Highfield and Brookham diners tuck in on meat-free MondayPosted on 9th Jun 2021 in School News Tweet
Young eco-warriors from a school in Liphook have realised a green dream – by taking meat off the menu for a day.
Meat-free Monday at Highfield and Brookham Schools this week was the brainchild of the Year 7 eco committee, who are always looking at ways to lessen the school’s environmental impact.
Despite the independent school always having two vegetarian choices on offer to pupils and staff at meal times every day as a matter of course, never before has the menu been completely devoid of a meaty option.
But that was exactly how it was on Monday as the caring crusaders sat down and worked on a series of alternative mouth-watering dishes that the skilled Highfield and Brookham catering team readily rustled up for their hungry young diners.
Out went firm favourites such as cottage pie, spare ribs, lasagne and chicken curry to be replaced by Quorn spaghetti bolognaise in a puttanesca sauce, halloumi fries with chipotle mayo in a sourdough pita, nachips with a vegetarian bean chilli, and hummus and falafel flatbreads.
And did the vegetarian and vegan offerings get the seal of approval from the youngsters at Brookham School and the older pupils at Highfield? Contented faces, big smiles and clean plates would certainly suggest so!
Plant-based diets are widely-regarded as being a significantly healthier option than their meat alternatives, helping cut incidences of heart disease, easing arthritic conditions and reducing calorific intake. Studies have also shown that there are big environmental benefits, with the whole food production process of farm to plate currently accounting for a whopping 30 per cent of all global greenhouse emissions.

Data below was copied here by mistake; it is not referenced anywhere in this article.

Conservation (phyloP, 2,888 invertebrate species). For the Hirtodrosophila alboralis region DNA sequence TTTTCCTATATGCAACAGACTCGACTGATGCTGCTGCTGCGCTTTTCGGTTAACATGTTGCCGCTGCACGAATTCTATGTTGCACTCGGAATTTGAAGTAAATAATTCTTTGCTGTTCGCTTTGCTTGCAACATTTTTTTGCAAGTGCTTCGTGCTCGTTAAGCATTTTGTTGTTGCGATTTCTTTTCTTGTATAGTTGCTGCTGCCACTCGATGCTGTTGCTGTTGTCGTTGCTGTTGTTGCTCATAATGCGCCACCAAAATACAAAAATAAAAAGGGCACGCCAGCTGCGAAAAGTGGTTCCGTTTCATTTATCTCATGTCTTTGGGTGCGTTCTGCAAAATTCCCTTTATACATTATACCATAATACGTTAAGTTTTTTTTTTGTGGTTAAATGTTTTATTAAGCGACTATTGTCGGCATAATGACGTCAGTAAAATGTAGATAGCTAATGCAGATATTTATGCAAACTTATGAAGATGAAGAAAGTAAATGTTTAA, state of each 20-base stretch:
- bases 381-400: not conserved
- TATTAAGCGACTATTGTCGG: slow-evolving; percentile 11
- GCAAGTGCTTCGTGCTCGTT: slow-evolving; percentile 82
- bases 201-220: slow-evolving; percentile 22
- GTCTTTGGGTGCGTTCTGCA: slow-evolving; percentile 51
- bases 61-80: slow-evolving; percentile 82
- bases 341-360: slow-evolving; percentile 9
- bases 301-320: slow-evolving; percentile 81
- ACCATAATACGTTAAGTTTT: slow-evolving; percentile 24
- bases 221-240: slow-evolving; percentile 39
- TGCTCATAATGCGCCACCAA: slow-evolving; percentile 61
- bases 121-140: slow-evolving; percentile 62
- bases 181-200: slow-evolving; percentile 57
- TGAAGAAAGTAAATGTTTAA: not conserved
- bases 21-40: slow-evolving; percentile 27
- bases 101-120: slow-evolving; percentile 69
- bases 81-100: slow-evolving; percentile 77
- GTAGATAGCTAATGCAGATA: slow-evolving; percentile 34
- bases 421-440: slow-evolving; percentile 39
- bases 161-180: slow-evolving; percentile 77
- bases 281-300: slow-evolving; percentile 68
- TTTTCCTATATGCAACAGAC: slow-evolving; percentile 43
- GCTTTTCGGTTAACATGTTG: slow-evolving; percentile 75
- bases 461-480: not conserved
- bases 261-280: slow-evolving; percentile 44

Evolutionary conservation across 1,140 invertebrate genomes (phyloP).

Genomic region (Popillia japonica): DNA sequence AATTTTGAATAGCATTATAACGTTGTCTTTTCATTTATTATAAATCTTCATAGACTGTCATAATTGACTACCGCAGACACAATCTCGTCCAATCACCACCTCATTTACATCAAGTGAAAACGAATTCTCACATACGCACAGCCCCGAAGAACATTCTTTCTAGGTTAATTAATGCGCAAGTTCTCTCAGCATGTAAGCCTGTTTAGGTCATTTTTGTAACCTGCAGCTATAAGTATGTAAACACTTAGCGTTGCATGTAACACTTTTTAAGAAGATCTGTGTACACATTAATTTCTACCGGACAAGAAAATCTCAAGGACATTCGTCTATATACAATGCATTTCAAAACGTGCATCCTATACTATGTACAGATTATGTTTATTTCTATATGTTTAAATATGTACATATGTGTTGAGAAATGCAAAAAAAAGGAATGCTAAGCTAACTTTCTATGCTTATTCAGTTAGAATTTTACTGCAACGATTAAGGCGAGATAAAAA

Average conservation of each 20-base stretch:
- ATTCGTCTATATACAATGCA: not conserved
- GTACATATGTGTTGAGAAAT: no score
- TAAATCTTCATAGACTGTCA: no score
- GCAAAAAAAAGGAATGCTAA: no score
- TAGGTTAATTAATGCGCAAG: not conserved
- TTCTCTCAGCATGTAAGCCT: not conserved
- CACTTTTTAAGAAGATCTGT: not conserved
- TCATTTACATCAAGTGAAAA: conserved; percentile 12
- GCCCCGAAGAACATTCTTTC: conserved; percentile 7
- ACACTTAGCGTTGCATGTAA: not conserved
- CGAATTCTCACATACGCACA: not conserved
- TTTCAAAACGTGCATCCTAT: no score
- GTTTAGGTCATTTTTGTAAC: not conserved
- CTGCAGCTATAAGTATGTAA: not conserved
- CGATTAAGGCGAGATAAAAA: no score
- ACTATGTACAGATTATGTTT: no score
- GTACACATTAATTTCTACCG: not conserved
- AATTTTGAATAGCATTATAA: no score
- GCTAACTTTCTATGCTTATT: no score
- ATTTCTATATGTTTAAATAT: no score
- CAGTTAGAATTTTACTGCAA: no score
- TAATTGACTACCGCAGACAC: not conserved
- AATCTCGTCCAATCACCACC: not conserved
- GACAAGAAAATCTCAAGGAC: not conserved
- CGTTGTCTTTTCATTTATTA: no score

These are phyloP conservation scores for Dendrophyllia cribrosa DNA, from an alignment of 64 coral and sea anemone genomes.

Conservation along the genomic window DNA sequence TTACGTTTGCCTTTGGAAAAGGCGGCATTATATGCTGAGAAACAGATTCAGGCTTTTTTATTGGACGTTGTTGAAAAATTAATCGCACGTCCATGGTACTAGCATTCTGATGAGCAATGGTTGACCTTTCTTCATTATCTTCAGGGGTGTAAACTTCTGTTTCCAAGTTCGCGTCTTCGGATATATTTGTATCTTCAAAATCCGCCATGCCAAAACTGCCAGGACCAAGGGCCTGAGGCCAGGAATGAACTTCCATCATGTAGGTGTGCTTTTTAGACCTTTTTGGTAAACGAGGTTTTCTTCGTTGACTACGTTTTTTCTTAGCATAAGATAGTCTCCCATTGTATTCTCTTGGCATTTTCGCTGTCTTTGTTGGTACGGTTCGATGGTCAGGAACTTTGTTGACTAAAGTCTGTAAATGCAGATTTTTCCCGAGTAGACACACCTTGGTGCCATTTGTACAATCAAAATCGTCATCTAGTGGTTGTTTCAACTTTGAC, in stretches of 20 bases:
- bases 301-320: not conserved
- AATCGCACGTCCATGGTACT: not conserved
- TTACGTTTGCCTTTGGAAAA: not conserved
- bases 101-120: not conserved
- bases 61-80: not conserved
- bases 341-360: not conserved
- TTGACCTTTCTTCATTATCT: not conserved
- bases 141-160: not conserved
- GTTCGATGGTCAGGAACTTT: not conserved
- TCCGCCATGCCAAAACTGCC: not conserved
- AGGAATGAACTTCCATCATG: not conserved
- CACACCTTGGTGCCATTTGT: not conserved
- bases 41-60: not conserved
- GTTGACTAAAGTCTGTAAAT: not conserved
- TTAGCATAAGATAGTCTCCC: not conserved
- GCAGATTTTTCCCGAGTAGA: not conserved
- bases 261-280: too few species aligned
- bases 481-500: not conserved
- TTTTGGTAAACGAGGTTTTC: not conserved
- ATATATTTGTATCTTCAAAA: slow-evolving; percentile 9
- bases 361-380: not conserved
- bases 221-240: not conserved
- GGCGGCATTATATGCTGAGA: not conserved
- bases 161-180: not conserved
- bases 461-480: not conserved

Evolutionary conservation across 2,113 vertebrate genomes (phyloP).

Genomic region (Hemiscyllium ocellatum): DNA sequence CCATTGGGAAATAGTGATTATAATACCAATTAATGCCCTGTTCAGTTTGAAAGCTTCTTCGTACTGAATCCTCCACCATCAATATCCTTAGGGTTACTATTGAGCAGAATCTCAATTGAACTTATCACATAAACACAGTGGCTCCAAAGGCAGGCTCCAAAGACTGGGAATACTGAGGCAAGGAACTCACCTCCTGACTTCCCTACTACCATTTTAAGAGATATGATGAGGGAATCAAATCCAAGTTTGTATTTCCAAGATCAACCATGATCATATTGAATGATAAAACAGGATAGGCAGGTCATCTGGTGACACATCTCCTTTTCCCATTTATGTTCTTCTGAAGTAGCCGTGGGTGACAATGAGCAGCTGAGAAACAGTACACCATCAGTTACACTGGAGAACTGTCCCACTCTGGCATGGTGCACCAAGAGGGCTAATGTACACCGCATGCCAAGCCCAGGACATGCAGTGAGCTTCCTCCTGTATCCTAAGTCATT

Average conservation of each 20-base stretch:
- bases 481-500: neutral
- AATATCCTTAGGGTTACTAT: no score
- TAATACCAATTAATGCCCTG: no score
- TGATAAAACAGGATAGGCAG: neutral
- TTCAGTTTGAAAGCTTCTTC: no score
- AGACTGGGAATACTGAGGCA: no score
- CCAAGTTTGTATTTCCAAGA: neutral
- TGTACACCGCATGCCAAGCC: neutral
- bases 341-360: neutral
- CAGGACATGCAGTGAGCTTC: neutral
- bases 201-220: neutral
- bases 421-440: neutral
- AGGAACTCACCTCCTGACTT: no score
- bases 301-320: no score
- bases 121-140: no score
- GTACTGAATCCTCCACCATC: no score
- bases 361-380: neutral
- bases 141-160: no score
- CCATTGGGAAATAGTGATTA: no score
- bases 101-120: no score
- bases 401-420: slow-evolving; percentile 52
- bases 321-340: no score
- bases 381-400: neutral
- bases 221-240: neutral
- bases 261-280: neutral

Phillip Evitt, the headmaster at Highfield School, said: “Meat-free Monday was a delightful initiative from our Year 7 eco committee, who are very much committed to making the world a better place for future generations in any way they can.
“The issue of climate change and global warming is rarely out of the headlines these days and it’s very heartening for us to think that we are living and working with a group of selfless young people who really care passionately about their immediate environment and the world we all live in.”
Highfield and Brookham Schools have long prided themselves on their approach to the environment and sustainability, with a carbon-neutral biomass boiler being introduced in 2013. The boiler uses woodland from the school’s 500-acre estate in Liphook to produce energy to heat both schools, which have now incorporated sustainable energy into the curriculum with pupils visiting the renewable-energy installations as part of their studies.
And the pupils themselves continue to be busy with a range of ongoing green themes, such as building bug hotels, clearing ponds on the school grounds to encourage new growth and new life, and growing lettuce in their very own kitchen garden.
Mr Evitt added: “We really value the way our children learn and grow at every opportunity, and how they take on challenges and problem solve under their own steam. The future certainly looks bright with such a thoughtful, caring and dedicated generation at the helm.”